Part 1. Part 2. Part 3. Asia Extreme and the Westernisation of South Korean Film Music. The most popular avenue for South Korean cinema to enter the West, outside of the art-house festival circuit, is in the form that has loosely been dubbed “Asia Extreme”. This isn’t just South Korean film but also Japanese cinema as well as a number of others. The sub-genre is … Continue reading South Korean Film Scores and Ease of Distribution – Part 4 (Asia Extreme and Westernisation)
Tradition vs. Globalisation: The Relationships between South Korean Film Music and Its Ease of Consumption and Distribution. Introduction The Effect Of Globalisation Pressure On South Korean Cinema. “The core problem is no doubt that most of us in the West know little or nothing of Korea’s modern history. It’s impossible to understand Korea’s artists without knowing the context in which they worked…” (Rayns, 2012, p.40). … Continue reading South Korean Film Music and Ease of Distribution – Part 1 (Tradition vs. Globalisation).
Celebrating loss can be a difficult task even for the more optimistic of personas. The idea of someone being physically and emotionally lost is not a pleasant experience which, at best can provide some cathartic character building in between the tears and complete incomprehension as to what exactly it means to live or die. It’s a theme familiar in many filmmaker’s auteur driven, thematic catalogues, … Continue reading Festival (1996) and the Acceptance of Loss – Im Kwon-Taek.
One of Friedrich Nietzsche’s more famous and strangely popular idioms is his “Death of God” theory presented through the madman in his 1883 work The Gay Science. Though it has been used for all sorts of philosophical and theological purpose, often twisting it to fit whatever schematics the debater wants to shape it into, the idea itself can apply to several pieces of cinema, all … Continue reading Collapsing Belief Systems and The Nietzschean Death – (Winter Light, The White Ribbon, The Turin Horse).
Part 1. Ideas In Later Films By Godard. Godard would continue to subvert the role of record players in his work to similar but more extreme effects. It seems odd that the connecting factor to all the scenes mentioned is the presence of his, then wife, Anna Karina. Godard is capable of presenting her dancing and singing with a relatively normal relationship between the visual … Continue reading Avant Godard! – Part 2, Musical Subversion (Bande à Part and Pierrot Le Fou)
Werner Herzog is a dangerous director. Not content with simply make believe, he appears to enjoy a masochistic relationship with actually putting himself through his own film’s narratives and challenges. Perhaps he feels that it yields the best results but it’s obvious when watching any of his films that more blood, sweat and tears have gone into making them than pretty much any other filmmaker … Continue reading Aguirre, The Wrath of God – Werner Herzog (1972)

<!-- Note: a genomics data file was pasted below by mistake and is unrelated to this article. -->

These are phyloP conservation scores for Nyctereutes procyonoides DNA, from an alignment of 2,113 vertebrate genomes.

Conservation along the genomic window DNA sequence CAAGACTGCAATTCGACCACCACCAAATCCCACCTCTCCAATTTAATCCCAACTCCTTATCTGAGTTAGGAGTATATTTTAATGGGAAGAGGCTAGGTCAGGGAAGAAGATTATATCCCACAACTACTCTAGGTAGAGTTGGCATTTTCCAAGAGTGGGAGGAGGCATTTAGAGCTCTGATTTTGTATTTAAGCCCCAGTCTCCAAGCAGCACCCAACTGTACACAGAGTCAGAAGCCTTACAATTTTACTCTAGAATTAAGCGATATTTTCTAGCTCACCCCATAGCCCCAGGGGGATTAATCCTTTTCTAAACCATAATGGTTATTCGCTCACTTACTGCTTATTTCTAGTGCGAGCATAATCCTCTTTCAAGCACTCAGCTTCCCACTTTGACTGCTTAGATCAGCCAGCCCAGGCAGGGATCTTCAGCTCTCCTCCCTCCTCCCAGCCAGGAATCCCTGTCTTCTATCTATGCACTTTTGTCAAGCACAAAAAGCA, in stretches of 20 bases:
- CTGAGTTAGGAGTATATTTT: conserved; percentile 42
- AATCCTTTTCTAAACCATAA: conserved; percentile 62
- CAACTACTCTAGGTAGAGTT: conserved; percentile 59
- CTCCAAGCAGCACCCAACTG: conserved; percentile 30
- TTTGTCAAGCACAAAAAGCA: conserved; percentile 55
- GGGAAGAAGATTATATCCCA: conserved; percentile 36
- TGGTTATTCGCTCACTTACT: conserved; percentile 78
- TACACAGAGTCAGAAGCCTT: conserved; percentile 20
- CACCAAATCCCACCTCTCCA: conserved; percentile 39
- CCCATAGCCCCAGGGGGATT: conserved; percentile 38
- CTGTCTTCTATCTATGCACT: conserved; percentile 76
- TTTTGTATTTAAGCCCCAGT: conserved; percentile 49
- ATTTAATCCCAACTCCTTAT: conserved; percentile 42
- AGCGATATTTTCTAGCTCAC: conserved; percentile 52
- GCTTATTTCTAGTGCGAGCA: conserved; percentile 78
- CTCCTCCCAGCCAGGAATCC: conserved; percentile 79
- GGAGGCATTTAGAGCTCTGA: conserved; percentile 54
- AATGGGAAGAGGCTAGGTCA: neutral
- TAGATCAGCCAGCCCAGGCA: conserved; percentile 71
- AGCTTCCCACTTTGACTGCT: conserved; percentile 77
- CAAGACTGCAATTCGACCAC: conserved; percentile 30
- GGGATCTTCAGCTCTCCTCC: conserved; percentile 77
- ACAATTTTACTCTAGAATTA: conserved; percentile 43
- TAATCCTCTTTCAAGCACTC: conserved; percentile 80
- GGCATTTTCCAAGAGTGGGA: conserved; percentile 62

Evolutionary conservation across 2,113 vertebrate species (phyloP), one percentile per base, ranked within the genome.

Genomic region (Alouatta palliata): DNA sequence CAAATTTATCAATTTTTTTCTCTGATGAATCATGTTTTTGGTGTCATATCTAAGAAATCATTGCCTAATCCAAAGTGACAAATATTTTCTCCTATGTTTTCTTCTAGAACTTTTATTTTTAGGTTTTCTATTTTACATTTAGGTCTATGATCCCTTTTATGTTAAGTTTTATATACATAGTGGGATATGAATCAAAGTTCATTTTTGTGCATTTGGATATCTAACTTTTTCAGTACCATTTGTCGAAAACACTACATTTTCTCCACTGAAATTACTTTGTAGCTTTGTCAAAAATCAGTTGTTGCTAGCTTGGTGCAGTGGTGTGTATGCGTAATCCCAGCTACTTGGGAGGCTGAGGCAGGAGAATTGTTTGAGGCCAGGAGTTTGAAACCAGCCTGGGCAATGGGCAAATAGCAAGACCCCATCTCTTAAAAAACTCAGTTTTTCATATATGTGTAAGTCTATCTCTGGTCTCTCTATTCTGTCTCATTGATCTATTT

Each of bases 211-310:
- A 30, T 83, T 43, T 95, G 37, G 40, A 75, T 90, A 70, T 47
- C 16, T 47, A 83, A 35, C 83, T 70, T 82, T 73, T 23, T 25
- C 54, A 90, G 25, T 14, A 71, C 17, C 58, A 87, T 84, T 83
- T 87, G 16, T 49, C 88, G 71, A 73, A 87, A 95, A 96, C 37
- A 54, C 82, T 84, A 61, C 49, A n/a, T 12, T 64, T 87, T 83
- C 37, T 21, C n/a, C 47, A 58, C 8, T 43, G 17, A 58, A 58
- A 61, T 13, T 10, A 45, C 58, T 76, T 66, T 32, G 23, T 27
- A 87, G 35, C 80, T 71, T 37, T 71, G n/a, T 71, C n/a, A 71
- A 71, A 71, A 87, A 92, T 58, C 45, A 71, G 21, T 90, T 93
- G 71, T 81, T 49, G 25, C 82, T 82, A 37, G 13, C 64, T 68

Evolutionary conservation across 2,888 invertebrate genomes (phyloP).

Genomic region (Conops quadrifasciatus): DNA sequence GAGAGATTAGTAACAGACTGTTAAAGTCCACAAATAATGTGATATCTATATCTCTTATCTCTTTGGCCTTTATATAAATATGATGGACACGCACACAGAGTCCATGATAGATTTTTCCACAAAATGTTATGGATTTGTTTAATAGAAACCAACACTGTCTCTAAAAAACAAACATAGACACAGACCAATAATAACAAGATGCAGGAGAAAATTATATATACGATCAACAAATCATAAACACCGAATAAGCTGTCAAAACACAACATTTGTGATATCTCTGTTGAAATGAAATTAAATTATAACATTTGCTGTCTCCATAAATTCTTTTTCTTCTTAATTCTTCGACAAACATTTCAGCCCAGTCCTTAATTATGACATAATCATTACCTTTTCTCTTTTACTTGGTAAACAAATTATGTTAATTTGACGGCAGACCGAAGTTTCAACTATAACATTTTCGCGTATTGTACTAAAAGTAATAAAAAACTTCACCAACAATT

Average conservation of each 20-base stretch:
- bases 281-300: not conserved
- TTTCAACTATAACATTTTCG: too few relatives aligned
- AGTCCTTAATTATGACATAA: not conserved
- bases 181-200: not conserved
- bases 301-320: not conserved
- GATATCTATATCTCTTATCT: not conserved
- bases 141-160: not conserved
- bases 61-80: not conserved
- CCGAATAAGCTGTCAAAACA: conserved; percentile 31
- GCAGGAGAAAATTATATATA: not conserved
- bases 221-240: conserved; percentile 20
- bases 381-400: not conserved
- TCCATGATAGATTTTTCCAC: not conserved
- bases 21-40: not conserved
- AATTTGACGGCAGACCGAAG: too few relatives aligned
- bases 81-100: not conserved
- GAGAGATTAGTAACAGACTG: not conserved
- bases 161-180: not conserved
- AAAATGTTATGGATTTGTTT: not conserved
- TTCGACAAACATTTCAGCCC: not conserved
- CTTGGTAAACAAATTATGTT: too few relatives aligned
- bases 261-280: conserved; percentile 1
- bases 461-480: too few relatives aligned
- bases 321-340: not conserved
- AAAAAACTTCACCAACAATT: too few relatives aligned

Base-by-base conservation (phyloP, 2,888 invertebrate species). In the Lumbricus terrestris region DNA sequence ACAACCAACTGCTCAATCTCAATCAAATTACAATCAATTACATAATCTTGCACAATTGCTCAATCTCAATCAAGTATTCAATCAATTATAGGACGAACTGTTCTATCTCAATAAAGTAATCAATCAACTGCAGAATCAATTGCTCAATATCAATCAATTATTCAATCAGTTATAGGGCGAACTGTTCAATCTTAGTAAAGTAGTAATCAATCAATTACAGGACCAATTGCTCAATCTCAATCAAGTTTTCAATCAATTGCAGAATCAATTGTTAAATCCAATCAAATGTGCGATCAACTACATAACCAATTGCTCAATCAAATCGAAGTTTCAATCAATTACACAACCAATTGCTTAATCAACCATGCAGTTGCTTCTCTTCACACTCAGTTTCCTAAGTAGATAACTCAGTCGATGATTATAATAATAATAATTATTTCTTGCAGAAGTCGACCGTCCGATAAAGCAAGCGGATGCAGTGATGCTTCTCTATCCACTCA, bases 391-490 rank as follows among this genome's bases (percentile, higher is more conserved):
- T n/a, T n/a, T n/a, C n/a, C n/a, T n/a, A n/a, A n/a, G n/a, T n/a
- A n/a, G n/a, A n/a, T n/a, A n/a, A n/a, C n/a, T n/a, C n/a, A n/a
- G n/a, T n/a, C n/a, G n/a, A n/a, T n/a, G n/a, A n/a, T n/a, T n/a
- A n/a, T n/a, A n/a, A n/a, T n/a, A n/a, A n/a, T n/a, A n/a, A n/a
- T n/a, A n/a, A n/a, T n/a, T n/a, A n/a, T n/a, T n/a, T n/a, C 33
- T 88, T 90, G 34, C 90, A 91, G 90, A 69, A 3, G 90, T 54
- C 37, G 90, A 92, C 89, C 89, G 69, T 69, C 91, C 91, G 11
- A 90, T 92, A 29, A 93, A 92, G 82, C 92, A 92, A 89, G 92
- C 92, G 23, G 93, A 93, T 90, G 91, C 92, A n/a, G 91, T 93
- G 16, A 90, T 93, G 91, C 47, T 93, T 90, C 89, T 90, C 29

A dark vein of sorrow flows through many films by Swedish auteur Ingmar Bergman. With his constant obsession with death, whether it be in the physical sense of the metaphorical death of emotion or belief, his films often pack a punch way ahead of their times. In his so-called “Faith trilogy”, Bergman assesses the death of things dearest to the human psyche such as religion, … Continue reading Winter Light – Ingmar Bergman (1963)
Last week saw the passing away of one of Japan’s greatest and most forward thinking directors to appear in the country’s golden age of cinema. At the age of 100 Kaneto Shindo was still going strong having only made his last film in 2010 as well as his much overdue retrospective starting at BFI Southbank being mere days later, it seems his life was one … Continue reading Onibaba – Kaneto Shindo (1964)
One of the more subtle directors to come from outside of the French New Wave pool, Robert Bresson is a director more concerned with issues and ideas than the visual experimentation that obsessed Godard or Truffaut. His 1959 film, Pickpocket, also shies away from the overtly political side of Alan Resnais and instead adopts an approach of social comment, which instantly seems refreshing. Pickpocket follows the Crime and … Continue reading Pickpocket – Robert Bresson (1959)
Carl Theodor Dreyer is one of the more gentle directors to rise from the Scandinavian art house and a man who’s work in general showcases a sensuality and delicate touch that would leave many of his contemporaries completely enamoured. With the exception of his often-praised emotional tour de force La Passion de Jeanne d’Arc, Vampyrcomfortably stands as the directors crowning celluloid achievement. During the period that Vampyr was made (1932 … Continue reading Vampyr – Carl T. Dreyer (1932)